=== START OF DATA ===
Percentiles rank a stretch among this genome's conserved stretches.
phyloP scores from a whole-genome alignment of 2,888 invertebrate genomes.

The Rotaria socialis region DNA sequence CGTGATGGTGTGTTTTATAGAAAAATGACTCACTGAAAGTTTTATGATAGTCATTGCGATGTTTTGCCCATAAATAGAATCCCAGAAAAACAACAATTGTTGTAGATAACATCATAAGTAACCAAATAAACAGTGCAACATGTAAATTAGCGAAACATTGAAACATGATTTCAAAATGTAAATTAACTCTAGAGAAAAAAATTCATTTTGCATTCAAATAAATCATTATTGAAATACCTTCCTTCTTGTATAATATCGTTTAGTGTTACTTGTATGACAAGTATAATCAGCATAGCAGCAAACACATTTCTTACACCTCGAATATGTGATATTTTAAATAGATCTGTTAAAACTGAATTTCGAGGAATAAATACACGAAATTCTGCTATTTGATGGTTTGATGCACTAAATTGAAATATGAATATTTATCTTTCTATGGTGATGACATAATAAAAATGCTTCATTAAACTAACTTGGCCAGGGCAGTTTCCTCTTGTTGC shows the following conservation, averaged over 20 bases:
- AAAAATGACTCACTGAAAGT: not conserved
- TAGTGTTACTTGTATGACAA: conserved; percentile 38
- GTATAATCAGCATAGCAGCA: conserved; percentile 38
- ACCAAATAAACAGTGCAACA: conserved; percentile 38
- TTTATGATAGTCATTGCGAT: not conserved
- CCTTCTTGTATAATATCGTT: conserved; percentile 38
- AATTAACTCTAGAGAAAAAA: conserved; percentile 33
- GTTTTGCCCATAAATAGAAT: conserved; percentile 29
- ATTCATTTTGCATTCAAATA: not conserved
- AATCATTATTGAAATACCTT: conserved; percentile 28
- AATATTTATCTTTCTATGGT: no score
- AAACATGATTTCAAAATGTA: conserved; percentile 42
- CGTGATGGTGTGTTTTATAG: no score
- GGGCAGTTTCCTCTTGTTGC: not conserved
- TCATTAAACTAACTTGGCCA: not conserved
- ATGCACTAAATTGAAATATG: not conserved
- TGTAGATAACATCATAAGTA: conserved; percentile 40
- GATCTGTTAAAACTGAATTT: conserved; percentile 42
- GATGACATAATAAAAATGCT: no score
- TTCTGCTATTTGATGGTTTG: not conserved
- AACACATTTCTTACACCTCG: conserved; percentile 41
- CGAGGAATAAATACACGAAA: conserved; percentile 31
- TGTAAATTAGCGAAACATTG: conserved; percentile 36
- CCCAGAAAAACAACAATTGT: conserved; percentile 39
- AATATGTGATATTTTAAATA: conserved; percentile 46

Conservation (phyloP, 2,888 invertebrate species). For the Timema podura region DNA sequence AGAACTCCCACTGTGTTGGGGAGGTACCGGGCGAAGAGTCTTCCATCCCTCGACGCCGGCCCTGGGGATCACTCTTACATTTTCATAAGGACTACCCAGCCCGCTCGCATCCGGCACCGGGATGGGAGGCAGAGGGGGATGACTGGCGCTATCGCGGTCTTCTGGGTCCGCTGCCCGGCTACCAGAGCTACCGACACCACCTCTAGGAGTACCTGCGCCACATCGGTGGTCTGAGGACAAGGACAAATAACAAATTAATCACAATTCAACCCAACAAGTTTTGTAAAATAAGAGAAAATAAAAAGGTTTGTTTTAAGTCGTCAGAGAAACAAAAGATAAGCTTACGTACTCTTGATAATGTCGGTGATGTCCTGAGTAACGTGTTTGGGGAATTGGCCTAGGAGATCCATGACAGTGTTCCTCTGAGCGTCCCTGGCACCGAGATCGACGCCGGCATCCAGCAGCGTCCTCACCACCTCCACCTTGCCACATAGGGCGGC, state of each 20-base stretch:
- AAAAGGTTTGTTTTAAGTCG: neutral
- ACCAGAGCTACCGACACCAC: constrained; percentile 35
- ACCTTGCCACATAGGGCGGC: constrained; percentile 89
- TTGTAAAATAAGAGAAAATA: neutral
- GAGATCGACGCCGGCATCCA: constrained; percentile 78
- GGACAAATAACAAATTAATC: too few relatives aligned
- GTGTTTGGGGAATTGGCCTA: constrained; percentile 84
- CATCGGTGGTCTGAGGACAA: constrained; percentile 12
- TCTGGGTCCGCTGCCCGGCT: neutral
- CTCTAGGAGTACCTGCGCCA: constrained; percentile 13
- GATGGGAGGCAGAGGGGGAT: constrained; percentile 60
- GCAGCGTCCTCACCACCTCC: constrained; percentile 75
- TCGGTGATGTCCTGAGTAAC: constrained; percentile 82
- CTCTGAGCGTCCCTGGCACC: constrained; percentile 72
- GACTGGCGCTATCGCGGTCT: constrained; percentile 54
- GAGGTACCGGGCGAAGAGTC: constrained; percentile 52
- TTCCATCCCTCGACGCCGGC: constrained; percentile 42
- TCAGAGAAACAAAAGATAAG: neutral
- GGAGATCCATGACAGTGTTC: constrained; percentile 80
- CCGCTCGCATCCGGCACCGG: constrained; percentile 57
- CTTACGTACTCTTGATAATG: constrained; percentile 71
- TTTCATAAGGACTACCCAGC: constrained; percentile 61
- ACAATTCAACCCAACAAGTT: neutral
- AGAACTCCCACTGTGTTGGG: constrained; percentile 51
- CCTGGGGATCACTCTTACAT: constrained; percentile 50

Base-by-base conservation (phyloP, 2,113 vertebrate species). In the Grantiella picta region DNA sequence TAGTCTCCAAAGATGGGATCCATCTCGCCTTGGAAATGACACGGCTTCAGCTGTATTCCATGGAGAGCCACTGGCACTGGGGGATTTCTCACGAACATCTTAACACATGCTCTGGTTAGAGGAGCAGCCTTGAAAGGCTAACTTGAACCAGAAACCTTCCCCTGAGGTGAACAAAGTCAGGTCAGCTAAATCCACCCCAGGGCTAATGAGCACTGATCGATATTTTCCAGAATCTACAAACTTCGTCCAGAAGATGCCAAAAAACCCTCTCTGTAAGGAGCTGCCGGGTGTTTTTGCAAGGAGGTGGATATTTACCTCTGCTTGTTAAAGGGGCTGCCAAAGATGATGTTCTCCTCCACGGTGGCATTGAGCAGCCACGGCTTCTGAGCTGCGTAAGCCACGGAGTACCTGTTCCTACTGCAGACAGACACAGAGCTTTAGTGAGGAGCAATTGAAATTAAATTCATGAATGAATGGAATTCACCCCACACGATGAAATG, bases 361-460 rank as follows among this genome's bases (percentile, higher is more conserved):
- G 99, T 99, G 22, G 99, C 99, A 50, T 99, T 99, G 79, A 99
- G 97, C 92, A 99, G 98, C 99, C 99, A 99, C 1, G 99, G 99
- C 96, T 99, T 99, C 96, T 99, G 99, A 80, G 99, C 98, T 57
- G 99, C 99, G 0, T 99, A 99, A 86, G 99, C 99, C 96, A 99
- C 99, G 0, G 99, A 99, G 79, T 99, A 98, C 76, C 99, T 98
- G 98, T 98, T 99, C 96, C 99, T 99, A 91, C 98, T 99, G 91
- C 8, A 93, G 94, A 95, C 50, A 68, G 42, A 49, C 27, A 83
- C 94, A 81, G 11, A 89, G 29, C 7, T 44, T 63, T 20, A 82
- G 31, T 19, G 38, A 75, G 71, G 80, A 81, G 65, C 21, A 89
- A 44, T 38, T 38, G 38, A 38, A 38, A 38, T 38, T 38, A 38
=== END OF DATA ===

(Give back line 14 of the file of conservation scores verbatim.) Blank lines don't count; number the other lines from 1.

- AATATTTATCTTTCTATGGT: no score